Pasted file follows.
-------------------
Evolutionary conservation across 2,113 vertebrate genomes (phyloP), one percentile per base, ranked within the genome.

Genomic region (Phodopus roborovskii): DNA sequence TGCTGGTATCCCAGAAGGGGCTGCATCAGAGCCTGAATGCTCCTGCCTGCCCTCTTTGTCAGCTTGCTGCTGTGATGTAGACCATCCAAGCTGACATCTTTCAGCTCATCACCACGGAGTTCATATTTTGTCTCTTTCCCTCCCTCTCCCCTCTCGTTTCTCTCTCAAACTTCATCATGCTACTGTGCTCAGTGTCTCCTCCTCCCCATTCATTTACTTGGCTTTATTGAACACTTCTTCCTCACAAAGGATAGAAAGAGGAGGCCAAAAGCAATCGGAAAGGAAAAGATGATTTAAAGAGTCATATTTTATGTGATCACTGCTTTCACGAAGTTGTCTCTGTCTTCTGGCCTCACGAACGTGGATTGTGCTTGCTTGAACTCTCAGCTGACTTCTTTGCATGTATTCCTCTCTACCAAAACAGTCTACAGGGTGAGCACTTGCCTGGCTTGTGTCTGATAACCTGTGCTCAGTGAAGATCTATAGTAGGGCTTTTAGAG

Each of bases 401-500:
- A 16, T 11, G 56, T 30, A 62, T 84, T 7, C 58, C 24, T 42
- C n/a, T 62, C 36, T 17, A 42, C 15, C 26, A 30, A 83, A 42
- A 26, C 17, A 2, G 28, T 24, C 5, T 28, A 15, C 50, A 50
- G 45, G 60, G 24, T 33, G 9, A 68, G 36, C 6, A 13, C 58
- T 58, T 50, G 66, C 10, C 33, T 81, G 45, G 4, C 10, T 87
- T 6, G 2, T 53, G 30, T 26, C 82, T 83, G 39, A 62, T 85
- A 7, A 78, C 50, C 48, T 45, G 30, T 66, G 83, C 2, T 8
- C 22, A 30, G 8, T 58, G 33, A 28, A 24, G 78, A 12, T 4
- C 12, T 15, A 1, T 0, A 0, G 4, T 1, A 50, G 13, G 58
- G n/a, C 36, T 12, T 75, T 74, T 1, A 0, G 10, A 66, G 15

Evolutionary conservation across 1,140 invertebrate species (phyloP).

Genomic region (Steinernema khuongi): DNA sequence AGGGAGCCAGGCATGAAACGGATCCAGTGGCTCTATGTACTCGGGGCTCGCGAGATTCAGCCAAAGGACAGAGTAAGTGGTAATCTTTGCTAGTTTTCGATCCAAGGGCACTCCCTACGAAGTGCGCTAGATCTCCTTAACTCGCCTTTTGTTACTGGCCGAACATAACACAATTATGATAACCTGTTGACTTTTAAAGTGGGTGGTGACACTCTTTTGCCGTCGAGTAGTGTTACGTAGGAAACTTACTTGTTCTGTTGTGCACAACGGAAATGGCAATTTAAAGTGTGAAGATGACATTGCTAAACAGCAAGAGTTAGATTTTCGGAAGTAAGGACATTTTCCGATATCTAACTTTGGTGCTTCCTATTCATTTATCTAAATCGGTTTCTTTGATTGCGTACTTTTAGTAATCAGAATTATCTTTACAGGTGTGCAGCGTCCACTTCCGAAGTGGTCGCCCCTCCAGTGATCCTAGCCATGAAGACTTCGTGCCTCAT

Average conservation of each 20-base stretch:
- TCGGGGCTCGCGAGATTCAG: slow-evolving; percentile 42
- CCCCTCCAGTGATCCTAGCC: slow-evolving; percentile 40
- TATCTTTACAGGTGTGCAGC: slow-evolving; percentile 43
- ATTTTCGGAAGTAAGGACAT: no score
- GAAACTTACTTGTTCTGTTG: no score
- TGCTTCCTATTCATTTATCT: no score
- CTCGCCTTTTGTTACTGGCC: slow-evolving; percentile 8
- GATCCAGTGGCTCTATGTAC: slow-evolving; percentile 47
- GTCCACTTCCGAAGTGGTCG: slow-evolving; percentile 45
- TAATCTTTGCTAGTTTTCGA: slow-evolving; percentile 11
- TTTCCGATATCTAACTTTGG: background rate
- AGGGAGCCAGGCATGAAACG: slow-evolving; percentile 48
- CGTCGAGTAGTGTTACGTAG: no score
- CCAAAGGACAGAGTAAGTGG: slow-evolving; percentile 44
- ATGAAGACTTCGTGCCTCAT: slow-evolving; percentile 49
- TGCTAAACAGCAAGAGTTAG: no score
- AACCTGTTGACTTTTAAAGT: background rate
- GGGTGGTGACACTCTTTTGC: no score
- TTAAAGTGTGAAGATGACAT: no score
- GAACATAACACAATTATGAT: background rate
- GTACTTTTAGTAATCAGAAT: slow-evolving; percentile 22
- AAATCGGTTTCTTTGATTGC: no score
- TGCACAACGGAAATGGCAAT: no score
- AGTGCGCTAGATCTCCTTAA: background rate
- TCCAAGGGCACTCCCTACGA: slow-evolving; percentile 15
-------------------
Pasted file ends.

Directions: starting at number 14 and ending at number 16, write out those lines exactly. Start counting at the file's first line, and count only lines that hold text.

Evolutionary conservation across 1,140 invertebrate species (phyloP).

Genomic region (Steinernema khuongi): DNA sequence AGGGAGCCAGGCATGAAACGGATCCAGTGGCTCTATGTACTCGGGGCTCGCGAGATTCAGCCAAAGGACAGAGTAAGTGGTAATCTTTGCTAGTTTTCGATCCAAGGGCACTCCCTACGAAGTGCGCTAGATCTCCTTAACTCGCCTTTTGTTACTGGCCGAACATAACACAATTATGATAACCTGTTGACTTTTAAAGTGGGTGGTGACACTCTTTTGCCGTCGAGTAGTGTTACGTAGGAAACTTACTTGTTCTGTTGTGCACAACGGAAATGGCAATTTAAAGTGTGAAGATGACATTGCTAAACAGCAAGAGTTAGATTTTCGGAAGTAAGGACATTTTCCGATATCTAACTTTGGTGCTTCCTATTCATTTATCTAAATCGGTTTCTTTGATTGCGTACTTTTAGTAATCAGAATTATCTTTACAGGTGTGCAGCGTCCACTTCCGAAGTGGTCGCCCCTCCAGTGATCCTAGCCATGAAGACTTCGTGCCTCAT

Average conservation of each 20-base stretch: